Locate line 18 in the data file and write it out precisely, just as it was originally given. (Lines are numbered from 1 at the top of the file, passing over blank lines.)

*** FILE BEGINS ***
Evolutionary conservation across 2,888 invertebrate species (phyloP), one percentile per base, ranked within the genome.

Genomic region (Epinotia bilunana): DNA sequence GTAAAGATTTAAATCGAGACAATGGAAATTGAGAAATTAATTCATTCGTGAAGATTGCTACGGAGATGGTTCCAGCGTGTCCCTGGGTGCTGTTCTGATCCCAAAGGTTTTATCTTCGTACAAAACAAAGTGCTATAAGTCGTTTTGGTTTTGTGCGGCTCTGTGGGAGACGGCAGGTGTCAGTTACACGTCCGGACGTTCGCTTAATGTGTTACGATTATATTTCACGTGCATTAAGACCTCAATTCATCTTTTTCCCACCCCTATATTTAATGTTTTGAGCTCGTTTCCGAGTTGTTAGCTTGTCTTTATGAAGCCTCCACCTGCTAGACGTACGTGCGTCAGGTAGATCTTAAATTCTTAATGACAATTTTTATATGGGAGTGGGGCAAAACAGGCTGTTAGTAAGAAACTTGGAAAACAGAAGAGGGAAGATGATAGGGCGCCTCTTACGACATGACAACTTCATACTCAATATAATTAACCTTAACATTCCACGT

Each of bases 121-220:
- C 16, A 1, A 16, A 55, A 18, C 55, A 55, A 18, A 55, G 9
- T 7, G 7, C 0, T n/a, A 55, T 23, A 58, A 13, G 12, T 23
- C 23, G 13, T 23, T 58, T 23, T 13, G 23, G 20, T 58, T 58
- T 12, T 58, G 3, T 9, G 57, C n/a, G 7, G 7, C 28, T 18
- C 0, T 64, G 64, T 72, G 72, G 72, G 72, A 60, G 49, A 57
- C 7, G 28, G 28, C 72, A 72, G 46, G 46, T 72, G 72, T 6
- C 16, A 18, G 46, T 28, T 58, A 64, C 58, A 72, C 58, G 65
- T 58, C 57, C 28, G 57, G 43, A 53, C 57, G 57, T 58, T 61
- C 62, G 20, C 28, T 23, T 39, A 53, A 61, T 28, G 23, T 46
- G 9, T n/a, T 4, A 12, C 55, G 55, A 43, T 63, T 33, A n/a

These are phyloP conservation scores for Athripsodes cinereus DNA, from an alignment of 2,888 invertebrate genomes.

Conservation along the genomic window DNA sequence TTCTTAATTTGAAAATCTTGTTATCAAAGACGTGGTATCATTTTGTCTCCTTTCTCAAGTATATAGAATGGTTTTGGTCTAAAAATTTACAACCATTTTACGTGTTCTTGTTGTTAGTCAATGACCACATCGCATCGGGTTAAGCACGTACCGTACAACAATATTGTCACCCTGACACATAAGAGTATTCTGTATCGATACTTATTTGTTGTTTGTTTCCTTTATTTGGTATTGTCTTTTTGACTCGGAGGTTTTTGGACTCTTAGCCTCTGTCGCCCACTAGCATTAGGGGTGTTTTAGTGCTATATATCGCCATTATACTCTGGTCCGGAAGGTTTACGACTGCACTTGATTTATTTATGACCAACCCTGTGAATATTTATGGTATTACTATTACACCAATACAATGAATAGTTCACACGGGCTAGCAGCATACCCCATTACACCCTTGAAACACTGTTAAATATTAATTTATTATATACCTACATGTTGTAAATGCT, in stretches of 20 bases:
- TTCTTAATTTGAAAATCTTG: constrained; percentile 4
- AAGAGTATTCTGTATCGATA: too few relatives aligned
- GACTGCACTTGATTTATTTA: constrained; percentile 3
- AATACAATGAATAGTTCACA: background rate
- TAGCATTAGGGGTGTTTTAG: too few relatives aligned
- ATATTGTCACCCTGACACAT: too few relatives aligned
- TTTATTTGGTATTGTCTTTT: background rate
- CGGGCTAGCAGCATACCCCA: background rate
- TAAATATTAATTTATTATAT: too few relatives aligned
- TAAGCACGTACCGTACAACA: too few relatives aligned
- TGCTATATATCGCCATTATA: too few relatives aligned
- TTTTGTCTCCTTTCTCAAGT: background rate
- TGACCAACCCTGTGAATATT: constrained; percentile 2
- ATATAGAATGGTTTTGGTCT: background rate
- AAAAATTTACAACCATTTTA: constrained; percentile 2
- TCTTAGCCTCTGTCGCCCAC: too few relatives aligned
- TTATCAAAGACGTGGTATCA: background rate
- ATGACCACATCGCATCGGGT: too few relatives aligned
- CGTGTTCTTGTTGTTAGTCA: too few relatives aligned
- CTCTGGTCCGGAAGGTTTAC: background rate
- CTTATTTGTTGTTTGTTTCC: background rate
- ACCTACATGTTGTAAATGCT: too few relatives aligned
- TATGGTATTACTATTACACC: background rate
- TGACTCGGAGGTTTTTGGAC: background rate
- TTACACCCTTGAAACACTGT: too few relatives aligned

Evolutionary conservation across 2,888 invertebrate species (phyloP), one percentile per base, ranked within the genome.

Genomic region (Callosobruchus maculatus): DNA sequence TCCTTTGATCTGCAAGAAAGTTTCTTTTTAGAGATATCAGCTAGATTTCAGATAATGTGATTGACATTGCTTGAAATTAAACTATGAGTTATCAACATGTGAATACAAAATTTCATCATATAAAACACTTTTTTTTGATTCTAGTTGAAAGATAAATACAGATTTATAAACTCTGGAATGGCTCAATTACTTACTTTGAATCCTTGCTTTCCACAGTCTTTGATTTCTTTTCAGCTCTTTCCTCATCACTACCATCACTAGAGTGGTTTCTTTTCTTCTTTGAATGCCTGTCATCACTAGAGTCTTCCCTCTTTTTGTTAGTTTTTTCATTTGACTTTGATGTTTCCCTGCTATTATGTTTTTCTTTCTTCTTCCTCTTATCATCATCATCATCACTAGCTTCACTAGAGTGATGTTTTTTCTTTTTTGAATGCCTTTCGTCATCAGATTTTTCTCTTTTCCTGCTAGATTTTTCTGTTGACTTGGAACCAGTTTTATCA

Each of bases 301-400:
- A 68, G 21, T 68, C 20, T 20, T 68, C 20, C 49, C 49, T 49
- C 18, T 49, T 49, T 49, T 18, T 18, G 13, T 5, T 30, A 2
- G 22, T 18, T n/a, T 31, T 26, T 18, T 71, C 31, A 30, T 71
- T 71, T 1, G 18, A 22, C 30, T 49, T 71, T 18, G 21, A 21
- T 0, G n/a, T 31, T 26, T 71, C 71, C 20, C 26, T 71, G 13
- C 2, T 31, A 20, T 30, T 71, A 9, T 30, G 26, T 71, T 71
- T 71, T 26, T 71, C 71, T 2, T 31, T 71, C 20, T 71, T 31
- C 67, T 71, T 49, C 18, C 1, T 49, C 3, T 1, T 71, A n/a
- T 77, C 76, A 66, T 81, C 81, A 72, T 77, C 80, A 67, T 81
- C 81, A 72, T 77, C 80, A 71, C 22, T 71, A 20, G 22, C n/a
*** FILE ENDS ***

- GACTGCACTTGATTTATTTA: constrained; percentile 3